To start things off, I have to say that God Hates Astronauts was one of my favorite things to ever exist in comic book form - especially in a collection, as the ridiculousness of the book was a better read in that iteration than it was in an issue-by-issue format. So, when Curse Words was announced, it felt like a wonderful continuation of a beloved book. Teaming with famed writer Charles Soule, God Hates Astronauts creator Ryan Browne has brought his trademark wit and silliness to a series that wouldn't work without it.
With the popularity of Rick and Morty, there are plenty of different ways to get your fix of the hit series. There's apparel, games, toys, and tons of other media in which to interact with the show. That includes comics, and along with the standalone Oni Press series, the publisher has now begun releasing spin-offs, this time focused on the Pokemon-style mobile game, Pocket Mortys. This collectible game lets you play as Rick as he travels through dimensions, capturing and battling different types of Mortys and becoming the world's greatest Morty Battler. This is also the experience we get in the new series, as it puts the attention on the original Morty, known as “Plain Morty,” as he fights for his life, attempting to escape from Rick and his quest to collect all the Mortys known to the universe.
Well, it looks like we're back. After a small break in the main series, our favorite series about decadent and self-destructive gods returns with what is being called “the second half of a double album,” with the opening of the newest arc, “Imperial Phase II.” With the insanity that came with the last arc, things aren't pretty for the remaining gods left in the cast, especially since they're not only working against the mysterious and powerful being known only as “The Great Darkness,” but with the fallout from some major reveals that we knew as readers, but certain characters did not. And oh, things not go well when everything was out in the open.
In the world of international affairs, secrets are a major commodity. That is especially true when there's war involved and seems to ring even more true for Marcus King, a mysterious man with a lot of truths buried. When we first meet Marcus, things aren't going so well. While we don't really get to see much of what's really going on here just yet, it's looking pretty likely that we're going to get to see Marcus do some pretty crazy things, and it's only going to get more ramped up from here.
Despite some of the recent disappointing developments in the world of Mass Effect: Andromeda, the comic book tie-in series, Mass Effect: Discovery, continues to go well. When we last left things, Tiran Kandros was well on his way to discovering the truth behind the Andromeda Initiative, the massive undertaking that will lead the many races of the Milky Way to the far reaches of space - to find a new home, a new life, and a new beginning. Despite the wonder that such an adventure can inspire, Kandros is under the belief that there's something more nefarious at play here, and he's been tasked with finding that out.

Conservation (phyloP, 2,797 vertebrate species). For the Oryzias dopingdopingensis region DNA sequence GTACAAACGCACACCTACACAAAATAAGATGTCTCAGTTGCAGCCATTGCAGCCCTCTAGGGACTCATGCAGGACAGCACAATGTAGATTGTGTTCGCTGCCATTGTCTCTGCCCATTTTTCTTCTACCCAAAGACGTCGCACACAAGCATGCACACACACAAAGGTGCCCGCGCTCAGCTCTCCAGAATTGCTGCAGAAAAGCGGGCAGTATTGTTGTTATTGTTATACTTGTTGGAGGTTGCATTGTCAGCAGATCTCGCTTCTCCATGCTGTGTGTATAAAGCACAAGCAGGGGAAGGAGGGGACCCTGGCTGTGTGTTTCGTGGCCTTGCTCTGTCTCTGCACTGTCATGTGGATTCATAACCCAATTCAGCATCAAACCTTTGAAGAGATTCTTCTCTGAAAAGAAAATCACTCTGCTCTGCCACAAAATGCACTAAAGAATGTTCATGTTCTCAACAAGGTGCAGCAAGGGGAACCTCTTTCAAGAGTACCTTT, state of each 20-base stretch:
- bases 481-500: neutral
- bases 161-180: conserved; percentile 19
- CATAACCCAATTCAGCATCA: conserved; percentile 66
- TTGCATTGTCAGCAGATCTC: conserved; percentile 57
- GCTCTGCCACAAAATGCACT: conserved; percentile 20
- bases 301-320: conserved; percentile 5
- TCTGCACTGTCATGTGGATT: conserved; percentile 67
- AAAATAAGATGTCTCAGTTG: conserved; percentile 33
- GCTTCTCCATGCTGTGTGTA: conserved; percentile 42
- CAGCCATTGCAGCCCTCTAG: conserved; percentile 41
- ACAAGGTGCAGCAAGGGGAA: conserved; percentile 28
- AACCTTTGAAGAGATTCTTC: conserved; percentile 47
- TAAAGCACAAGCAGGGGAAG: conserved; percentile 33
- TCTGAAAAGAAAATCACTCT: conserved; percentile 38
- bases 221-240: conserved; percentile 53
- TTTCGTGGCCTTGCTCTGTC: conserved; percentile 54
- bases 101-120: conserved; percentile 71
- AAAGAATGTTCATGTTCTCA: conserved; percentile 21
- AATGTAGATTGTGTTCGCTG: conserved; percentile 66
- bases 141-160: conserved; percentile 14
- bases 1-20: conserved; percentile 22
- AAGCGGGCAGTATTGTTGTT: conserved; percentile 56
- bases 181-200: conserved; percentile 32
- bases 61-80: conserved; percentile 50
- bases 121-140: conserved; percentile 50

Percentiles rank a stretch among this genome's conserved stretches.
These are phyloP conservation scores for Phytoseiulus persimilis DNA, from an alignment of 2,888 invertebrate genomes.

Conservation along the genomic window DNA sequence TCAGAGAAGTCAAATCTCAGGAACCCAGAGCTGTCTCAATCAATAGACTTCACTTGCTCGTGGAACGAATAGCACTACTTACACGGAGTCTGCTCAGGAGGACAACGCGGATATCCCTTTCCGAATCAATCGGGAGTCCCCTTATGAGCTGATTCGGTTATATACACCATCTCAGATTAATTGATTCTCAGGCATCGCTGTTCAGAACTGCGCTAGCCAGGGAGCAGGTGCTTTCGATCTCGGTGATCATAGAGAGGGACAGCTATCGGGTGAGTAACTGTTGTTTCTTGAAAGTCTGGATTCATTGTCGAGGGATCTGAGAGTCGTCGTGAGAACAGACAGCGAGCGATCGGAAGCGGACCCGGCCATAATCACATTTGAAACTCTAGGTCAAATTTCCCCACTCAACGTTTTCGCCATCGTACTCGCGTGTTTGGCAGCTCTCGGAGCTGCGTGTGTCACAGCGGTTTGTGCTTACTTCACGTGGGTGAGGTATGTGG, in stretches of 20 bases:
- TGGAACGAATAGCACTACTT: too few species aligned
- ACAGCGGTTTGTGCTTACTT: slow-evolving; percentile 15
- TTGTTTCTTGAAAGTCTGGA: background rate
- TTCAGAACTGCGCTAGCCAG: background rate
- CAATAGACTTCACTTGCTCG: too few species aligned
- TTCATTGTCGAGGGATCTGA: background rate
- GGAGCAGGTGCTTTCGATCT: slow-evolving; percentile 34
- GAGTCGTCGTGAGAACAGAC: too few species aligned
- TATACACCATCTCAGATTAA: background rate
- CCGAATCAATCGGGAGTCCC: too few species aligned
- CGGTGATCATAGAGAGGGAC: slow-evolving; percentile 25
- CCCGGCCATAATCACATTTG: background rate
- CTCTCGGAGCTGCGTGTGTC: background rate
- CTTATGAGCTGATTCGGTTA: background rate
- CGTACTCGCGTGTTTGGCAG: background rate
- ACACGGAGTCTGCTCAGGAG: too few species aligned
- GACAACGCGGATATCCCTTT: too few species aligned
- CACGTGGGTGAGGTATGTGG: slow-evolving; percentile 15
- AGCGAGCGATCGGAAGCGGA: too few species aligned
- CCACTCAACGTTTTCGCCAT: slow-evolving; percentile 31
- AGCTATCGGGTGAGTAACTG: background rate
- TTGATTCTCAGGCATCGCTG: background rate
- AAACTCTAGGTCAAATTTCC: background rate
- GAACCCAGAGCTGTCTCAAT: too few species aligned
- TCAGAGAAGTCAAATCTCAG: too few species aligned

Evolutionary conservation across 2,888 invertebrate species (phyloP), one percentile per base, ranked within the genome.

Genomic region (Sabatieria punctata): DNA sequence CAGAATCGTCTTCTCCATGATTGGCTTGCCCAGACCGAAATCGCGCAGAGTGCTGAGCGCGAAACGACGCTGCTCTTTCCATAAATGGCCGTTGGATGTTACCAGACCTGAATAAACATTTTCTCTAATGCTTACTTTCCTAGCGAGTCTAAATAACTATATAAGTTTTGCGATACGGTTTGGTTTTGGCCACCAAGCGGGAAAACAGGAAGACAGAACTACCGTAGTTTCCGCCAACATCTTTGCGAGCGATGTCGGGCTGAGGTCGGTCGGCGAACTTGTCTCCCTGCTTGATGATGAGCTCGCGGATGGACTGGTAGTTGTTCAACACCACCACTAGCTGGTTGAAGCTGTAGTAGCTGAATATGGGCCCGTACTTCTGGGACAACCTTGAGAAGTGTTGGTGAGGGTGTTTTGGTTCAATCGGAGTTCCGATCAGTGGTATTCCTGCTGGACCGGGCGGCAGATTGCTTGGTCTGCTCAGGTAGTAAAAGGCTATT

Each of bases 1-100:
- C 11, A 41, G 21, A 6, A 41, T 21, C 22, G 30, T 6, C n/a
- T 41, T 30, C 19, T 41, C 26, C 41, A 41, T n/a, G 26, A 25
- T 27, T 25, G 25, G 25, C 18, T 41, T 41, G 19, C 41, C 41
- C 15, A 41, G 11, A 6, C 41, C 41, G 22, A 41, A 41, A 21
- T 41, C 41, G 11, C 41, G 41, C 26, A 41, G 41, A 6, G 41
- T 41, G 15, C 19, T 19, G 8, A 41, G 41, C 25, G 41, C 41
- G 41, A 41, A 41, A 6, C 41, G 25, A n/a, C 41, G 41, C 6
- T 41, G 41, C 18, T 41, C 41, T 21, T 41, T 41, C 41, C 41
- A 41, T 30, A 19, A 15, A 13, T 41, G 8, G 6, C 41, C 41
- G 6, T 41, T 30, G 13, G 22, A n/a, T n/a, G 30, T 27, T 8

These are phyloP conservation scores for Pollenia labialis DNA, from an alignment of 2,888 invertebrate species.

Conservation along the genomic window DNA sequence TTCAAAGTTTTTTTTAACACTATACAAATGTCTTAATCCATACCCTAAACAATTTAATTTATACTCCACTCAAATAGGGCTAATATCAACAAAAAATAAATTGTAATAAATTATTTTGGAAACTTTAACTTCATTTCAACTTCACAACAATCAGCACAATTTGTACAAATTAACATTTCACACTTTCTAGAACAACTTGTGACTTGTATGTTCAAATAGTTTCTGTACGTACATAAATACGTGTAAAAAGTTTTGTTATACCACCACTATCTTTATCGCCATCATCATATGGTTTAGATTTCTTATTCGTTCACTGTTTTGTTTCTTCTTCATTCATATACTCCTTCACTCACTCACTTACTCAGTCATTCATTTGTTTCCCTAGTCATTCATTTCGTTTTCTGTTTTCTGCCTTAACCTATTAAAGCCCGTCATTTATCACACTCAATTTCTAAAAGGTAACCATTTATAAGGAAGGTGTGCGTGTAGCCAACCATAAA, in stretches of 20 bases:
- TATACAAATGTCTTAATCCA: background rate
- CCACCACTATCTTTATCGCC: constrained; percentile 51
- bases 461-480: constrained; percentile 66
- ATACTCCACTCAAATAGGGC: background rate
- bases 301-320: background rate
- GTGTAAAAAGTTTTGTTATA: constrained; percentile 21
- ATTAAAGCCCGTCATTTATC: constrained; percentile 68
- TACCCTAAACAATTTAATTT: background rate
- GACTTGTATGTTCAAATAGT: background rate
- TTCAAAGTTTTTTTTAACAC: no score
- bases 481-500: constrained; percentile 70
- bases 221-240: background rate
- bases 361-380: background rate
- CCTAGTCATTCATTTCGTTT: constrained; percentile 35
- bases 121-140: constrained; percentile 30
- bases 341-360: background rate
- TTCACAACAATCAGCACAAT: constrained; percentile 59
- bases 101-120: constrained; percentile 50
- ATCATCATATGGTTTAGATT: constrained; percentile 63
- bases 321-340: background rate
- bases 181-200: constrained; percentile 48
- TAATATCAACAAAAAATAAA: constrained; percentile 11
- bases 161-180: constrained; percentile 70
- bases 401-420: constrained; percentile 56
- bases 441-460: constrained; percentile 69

To start things off, I want to say this: Douglas Adams is my hero, both literary and otherwise. His work has influenced so much of what I enjoy in the world of entertainment, and the newest Dirk Gently series, The Salmon of Doubt, particularly marked my interest, especially since The Salmon of Doubt was slated to be the title of an upcoming Dirk Gently project. That it coincides with the BBC America series, as well, is a welcome addition, since the first season of the show was particularly well done.
Dark Horse Comics is one of the most well-known publishers in the business, and one that is known for being willing to work outside the typical structure. When it comes to mini-series, this is especially true, and Spell on Wheels is no exception.
Tie-in comics are generally kind of hit or miss, and that especially goes when they're tied to video games, a medium that generally allows for so much more expansive lore than any other medium can give. That goes even more so for games like the Mass Effect franchise, which is a huge, expansive universe that the games only scratch the surface of, in most single titles. As the video game series has gone on, we've learned a great deal, and that is usually gained through huge, eighty-hour playthroughs that take us on massive and beautiful journeys.
As another arc of The Wicked + The Divine passes, we are once again gifted a look into the past with another one-shot. This time, we turn to Rome, as the creative team takes a new view into the history of the once and now great civilization, this time focusing more on one of our less-attended-to Gods, Lucifer. While their passing in the main story was something both fans and the characters themselves still feel, getting a chance to give Lucifer the spotlight is a great way to still showcase the skills of the mischievous deity.
The Dragon Age franchise lives on, as Dark Horse Comics continues the tales of Thedas in the newest series based on the terrific gaming franchise. While this one is only adjacent to the franchise (unlike the previous series, Magekiller), this seems to be an added part of the lore, while Magekiller felt like it was directly from the canon of the games.